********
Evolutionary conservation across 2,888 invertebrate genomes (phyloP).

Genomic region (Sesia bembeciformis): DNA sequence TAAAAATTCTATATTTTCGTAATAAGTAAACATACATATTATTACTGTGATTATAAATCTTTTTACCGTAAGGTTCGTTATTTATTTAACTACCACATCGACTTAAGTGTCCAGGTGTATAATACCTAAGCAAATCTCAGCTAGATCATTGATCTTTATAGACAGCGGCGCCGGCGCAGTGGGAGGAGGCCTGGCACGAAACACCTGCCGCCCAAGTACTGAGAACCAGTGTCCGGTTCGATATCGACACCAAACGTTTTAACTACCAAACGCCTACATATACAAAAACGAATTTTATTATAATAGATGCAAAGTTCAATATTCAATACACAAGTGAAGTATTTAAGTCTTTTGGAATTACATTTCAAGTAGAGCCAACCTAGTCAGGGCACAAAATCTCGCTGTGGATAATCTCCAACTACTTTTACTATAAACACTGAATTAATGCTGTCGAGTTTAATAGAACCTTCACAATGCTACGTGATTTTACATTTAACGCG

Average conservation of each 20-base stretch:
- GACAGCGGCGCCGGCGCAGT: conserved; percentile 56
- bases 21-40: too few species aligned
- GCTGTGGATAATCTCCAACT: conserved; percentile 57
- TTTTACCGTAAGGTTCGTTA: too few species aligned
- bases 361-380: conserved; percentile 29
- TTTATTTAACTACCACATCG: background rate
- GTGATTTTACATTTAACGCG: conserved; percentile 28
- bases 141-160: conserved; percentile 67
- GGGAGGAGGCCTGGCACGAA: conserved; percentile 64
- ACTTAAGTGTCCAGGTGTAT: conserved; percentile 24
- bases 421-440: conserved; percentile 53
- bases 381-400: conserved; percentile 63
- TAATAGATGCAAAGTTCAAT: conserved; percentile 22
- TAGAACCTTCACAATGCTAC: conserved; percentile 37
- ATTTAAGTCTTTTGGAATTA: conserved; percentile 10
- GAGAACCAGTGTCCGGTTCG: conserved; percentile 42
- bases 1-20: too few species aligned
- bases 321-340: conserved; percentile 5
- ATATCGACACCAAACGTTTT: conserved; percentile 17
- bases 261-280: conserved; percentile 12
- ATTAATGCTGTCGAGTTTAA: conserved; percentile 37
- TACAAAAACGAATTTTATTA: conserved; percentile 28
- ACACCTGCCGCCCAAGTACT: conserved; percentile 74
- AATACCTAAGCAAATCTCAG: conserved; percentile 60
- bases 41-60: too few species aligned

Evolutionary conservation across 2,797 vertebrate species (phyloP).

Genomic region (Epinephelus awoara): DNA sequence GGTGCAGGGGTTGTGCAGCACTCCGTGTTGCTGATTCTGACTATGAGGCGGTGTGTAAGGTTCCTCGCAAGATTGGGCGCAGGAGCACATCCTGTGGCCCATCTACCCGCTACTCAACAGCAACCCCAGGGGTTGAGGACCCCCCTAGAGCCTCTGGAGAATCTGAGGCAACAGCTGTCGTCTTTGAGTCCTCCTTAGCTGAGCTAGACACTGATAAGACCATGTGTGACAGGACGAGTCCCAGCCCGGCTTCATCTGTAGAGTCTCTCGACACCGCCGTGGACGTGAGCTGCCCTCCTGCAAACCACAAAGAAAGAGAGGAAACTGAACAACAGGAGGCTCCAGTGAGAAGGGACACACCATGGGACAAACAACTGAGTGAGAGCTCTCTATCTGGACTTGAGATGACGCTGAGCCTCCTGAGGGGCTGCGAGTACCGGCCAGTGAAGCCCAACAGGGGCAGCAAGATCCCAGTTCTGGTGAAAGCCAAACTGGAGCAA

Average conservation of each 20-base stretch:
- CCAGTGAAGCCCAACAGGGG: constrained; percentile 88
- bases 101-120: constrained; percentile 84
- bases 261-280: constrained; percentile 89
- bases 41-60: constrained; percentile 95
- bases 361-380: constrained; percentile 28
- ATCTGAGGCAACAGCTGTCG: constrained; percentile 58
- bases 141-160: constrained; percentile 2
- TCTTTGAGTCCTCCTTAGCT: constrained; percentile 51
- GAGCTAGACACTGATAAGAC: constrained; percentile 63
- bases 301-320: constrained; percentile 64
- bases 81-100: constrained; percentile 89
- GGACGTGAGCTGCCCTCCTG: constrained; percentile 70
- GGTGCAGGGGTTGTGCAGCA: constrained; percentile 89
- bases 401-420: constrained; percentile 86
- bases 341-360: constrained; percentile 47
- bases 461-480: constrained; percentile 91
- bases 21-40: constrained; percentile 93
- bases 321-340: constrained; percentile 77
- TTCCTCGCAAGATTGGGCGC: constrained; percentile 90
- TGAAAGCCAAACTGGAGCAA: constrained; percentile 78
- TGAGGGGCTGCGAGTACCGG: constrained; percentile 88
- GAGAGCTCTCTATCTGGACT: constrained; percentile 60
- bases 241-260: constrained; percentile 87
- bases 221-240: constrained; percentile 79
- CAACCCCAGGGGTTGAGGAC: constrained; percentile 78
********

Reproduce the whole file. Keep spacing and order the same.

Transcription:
Evolutionary conservation across 2,888 invertebrate genomes (phyloP).

Genomic region (Sesia bembeciformis): DNA sequence TAAAAATTCTATATTTTCGTAATAAGTAAACATACATATTATTACTGTGATTATAAATCTTTTTACCGTAAGGTTCGTTATTTATTTAACTACCACATCGACTTAAGTGTCCAGGTGTATAATACCTAAGCAAATCTCAGCTAGATCATTGATCTTTATAGACAGCGGCGCCGGCGCAGTGGGAGGAGGCCTGGCACGAAACACCTGCCGCCCAAGTACTGAGAACCAGTGTCCGGTTCGATATCGACACCAAACGTTTTAACTACCAAACGCCTACATATACAAAAACGAATTTTATTATAATAGATGCAAAGTTCAATATTCAATACACAAGTGAAGTATTTAAGTCTTTTGGAATTACATTTCAAGTAGAGCCAACCTAGTCAGGGCACAAAATCTCGCTGTGGATAATCTCCAACTACTTTTACTATAAACACTGAATTAATGCTGTCGAGTTTAATAGAACCTTCACAATGCTACGTGATTTTACATTTAACGCG

Average conservation of each 20-base stretch:
- GACAGCGGCGCCGGCGCAGT: conserved; percentile 56
- bases 21-40: too few species aligned
- GCTGTGGATAATCTCCAACT: conserved; percentile 57
- TTTTACCGTAAGGTTCGTTA: too few species aligned
- bases 361-380: conserved; percentile 29
- TTTATTTAACTACCACATCG: background rate
- GTGATTTTACATTTAACGCG: conserved; percentile 28
- bases 141-160: conserved; percentile 67
- GGGAGGAGGCCTGGCACGAA: conserved; percentile 64
- ACTTAAGTGTCCAGGTGTAT: conserved; percentile 24
- bases 421-440: conserved; percentile 53
- bases 381-400: conserved; percentile 63
- TAATAGATGCAAAGTTCAAT: conserved; percentile 22
- TAGAACCTTCACAATGCTAC: conserved; percentile 37
- ATTTAAGTCTTTTGGAATTA: conserved; percentile 10
- GAGAACCAGTGTCCGGTTCG: conserved; percentile 42
- bases 1-20: too few species aligned
- bases 321-340: conserved; percentile 5
- ATATCGACACCAAACGTTTT: conserved; percentile 17
- bases 261-280: conserved; percentile 12
- ATTAATGCTGTCGAGTTTAA: conserved; percentile 37
- TACAAAAACGAATTTTATTA: conserved; percentile 28
- ACACCTGCCGCCCAAGTACT: conserved; percentile 74
- AATACCTAAGCAAATCTCAG: conserved; percentile 60
- bases 41-60: too few species aligned

Evolutionary conservation across 2,797 vertebrate species (phyloP).

Genomic region (Epinephelus awoara): DNA sequence GGTGCAGGGGTTGTGCAGCACTCCGTGTTGCTGATTCTGACTATGAGGCGGTGTGTAAGGTTCCTCGCAAGATTGGGCGCAGGAGCACATCCTGTGGCCCATCTACCCGCTACTCAACAGCAACCCCAGGGGTTGAGGACCCCCCTAGAGCCTCTGGAGAATCTGAGGCAACAGCTGTCGTCTTTGAGTCCTCCTTAGCTGAGCTAGACACTGATAAGACCATGTGTGACAGGACGAGTCCCAGCCCGGCTTCATCTGTAGAGTCTCTCGACACCGCCGTGGACGTGAGCTGCCCTCCTGCAAACCACAAAGAAAGAGAGGAAACTGAACAACAGGAGGCTCCAGTGAGAAGGGACACACCATGGGACAAACAACTGAGTGAGAGCTCTCTATCTGGACTTGAGATGACGCTGAGCCTCCTGAGGGGCTGCGAGTACCGGCCAGTGAAGCCCAACAGGGGCAGCAAGATCCCAGTTCTGGTGAAAGCCAAACTGGAGCAA

Average conservation of each 20-base stretch:
- CCAGTGAAGCCCAACAGGGG: constrained; percentile 88
- bases 101-120: constrained; percentile 84
- bases 261-280: constrained; percentile 89
- bases 41-60: constrained; percentile 95
- bases 361-380: constrained; percentile 28
- ATCTGAGGCAACAGCTGTCG: constrained; percentile 58
- bases 141-160: constrained; percentile 2
- TCTTTGAGTCCTCCTTAGCT: constrained; percentile 51
- GAGCTAGACACTGATAAGAC: constrained; percentile 63
- bases 301-320: constrained; percentile 64
- bases 81-100: constrained; percentile 89
- GGACGTGAGCTGCCCTCCTG: constrained; percentile 70
- GGTGCAGGGGTTGTGCAGCA: constrained; percentile 89
- bases 401-420: constrained; percentile 86
- bases 341-360: constrained; percentile 47
- bases 461-480: constrained; percentile 91
- bases 21-40: constrained; percentile 93
- bases 321-340: constrained; percentile 77
- TTCCTCGCAAGATTGGGCGC: constrained; percentile 90
- TGAAAGCCAAACTGGAGCAA: constrained; percentile 78
- TGAGGGGCTGCGAGTACCGG: constrained; percentile 88
- GAGAGCTCTCTATCTGGACT: constrained; percentile 60
- bases 241-260: constrained; percentile 87
- bases 221-240: constrained; percentile 79
- CAACCCCAGGGGTTGAGGAC: constrained; percentile 78